The present invention relates to an adaptive maximum likelihood sequence estimation apparatus and an adaptive maximum likelihood sequence estimation method and, more particularly, to an adaptive maximum likelihood sequence estimation apparatus which is utilized as an equalizer for compensating for a distortion occurring in a received signal during passage on a transmission path in a receiver used in digital communication, and an adaptive maximum likelihood sequence estimation method therefor.
2. Description of the Related Art
In recent years, digital mobile communication devices have been rapidly developed. Upon execution of land mobile communications, a received signal suffers a complex, considerable distortion by a multifrequency transmission interference accompanied by a transmission delay caused by a physical environment around a mobile station, and highspeed movement of the mobile station. A mobile terminal must compensate for distortion components including noise using some signal processing means for the received signal on which noise is further superposed. The waveform equalization technique in digital mobile communications is a technique for compensating for these distortions, and two major techniques are known. One technique is a DFE (Decision Feedback Equalizer), and the other technique is an MLSE (Maximum Likelihood Sequence Estimation). The feasibility of the former technique has been examined due to easy implementation expected in terms of the calculation amount, hardware scale, and the like. The latter technique is the best one of the waveform equalization techniques, and has become implementable by the remarkable development of the LSI micropatterning techniques and the advent of highspeed digital signal processing processors (DSPs) suited for digital signal processing.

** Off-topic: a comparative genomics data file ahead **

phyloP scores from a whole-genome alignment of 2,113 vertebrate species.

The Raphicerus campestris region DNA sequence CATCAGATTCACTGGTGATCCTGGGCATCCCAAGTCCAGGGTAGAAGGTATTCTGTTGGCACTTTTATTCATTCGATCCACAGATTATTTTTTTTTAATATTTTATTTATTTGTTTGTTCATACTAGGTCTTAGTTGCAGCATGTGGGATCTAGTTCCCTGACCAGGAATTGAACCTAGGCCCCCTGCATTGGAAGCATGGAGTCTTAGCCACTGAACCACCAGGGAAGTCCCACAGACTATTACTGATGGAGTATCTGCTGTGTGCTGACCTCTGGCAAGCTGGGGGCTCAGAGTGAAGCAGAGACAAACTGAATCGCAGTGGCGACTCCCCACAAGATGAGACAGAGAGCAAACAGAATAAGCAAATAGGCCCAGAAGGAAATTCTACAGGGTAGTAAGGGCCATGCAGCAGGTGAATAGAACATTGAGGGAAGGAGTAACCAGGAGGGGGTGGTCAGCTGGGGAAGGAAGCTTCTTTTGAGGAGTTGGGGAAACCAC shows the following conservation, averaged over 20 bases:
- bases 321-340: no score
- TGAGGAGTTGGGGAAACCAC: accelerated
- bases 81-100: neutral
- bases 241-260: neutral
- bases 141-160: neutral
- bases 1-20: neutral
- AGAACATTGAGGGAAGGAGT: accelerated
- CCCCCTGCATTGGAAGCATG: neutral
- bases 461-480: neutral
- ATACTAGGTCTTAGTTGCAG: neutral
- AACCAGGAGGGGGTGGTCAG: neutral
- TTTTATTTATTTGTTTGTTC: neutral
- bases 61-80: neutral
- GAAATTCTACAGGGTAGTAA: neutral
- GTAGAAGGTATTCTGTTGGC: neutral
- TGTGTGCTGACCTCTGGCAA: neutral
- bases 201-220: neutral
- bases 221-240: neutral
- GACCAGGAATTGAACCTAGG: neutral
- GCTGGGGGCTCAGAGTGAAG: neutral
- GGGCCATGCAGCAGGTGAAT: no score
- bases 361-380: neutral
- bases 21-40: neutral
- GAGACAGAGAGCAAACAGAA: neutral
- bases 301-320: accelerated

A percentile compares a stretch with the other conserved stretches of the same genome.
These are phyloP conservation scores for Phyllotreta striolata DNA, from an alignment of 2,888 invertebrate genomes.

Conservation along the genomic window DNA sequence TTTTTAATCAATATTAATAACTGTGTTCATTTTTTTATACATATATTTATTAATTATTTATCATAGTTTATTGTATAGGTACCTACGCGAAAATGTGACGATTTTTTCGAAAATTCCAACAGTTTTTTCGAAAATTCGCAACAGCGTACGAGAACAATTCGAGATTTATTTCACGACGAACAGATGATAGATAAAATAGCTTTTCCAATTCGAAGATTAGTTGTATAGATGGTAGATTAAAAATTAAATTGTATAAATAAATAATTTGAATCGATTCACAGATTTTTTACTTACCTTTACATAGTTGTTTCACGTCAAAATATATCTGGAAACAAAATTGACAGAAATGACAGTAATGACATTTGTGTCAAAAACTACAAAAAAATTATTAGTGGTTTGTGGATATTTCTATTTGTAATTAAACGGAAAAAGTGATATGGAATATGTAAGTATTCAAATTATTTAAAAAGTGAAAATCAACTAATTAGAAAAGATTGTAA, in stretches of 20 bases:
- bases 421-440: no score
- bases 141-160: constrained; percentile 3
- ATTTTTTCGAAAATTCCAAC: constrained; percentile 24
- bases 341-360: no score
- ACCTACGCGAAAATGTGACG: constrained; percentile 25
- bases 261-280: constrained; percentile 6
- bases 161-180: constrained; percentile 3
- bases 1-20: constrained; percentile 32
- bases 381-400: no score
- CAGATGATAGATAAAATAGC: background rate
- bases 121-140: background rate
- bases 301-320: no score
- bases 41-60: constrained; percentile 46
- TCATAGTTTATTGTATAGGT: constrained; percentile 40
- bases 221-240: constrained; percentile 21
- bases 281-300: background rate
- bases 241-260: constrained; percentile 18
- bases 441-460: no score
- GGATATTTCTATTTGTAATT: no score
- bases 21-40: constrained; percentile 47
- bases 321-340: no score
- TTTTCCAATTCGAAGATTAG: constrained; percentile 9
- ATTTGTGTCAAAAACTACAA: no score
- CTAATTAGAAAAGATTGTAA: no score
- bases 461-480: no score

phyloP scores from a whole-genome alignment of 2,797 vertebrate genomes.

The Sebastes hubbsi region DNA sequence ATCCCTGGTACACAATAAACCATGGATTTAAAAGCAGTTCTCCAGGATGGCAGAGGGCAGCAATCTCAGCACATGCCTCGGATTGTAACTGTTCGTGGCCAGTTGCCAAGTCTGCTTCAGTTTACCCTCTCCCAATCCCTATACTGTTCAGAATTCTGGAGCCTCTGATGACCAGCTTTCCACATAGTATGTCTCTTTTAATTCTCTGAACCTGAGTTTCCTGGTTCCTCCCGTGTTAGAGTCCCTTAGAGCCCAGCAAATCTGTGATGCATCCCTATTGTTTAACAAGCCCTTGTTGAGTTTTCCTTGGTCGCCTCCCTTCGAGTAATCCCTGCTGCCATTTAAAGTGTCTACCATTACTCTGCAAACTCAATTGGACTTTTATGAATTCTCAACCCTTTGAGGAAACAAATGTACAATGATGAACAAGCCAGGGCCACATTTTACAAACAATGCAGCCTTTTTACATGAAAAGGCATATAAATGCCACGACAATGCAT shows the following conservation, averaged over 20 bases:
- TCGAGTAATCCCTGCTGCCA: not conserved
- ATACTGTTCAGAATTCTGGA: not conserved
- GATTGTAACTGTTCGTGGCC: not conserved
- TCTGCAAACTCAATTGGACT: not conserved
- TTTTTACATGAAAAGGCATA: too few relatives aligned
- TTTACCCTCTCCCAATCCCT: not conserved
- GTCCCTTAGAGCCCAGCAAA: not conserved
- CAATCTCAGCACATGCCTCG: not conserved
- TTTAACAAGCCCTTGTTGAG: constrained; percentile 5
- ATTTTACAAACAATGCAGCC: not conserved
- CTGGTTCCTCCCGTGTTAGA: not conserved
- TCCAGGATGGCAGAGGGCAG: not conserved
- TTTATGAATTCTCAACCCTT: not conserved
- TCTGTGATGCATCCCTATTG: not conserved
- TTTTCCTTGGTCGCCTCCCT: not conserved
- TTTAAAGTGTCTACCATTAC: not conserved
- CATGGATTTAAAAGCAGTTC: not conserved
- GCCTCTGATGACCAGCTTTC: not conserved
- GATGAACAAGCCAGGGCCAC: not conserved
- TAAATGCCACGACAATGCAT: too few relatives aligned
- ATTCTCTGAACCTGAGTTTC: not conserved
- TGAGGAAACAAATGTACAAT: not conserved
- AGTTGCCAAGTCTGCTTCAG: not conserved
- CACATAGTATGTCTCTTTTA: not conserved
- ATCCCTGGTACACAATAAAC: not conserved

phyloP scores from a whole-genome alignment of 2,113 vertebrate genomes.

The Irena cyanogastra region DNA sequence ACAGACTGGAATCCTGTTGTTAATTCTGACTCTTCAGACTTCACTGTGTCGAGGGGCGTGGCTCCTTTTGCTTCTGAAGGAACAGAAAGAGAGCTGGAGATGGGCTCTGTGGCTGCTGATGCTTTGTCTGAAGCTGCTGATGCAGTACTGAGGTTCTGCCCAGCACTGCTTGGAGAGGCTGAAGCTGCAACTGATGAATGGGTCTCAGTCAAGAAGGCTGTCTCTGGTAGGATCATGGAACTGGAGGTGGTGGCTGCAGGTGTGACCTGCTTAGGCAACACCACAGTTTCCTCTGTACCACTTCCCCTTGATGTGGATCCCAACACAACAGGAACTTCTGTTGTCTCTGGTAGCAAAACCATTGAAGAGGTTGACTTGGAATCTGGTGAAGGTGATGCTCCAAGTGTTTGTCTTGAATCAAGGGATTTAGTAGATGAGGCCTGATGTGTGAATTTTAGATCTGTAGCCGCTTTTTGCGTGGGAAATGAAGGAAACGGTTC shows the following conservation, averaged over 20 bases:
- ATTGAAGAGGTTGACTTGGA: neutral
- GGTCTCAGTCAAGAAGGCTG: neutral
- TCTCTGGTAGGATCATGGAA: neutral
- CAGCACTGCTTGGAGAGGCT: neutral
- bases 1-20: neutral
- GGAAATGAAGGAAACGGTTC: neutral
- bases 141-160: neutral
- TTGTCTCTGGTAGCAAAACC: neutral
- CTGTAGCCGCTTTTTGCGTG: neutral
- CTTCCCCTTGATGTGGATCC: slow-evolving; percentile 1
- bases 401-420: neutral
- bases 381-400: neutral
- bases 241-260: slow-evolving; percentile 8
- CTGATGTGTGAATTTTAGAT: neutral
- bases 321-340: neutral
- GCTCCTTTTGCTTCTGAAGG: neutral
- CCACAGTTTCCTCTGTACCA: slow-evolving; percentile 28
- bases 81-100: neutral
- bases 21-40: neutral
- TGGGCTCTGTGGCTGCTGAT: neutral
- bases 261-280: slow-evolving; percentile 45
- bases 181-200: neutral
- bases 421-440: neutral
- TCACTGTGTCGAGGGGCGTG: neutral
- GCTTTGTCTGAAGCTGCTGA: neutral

The MLSE selects a transmission signal sequence, which best matches a received signal sequence, from all transmission signal sequences, which may be transmitted, using a Viterbi algorithm. The MLSE operates under the premise that a transmission path impulse response is known by some means. Therefore, in land mobile communications such as car telephone systems, since the transmission path characteristics vary every moment, the MLSE must also change the transmission path impulse response to follow the variation. For example, when a communication is made at a transmission rate of about 20 ksymbols/s, if the speed of a mobile station has reached about 100 km/h, fading having a cycle of about a 240symbol time occurs.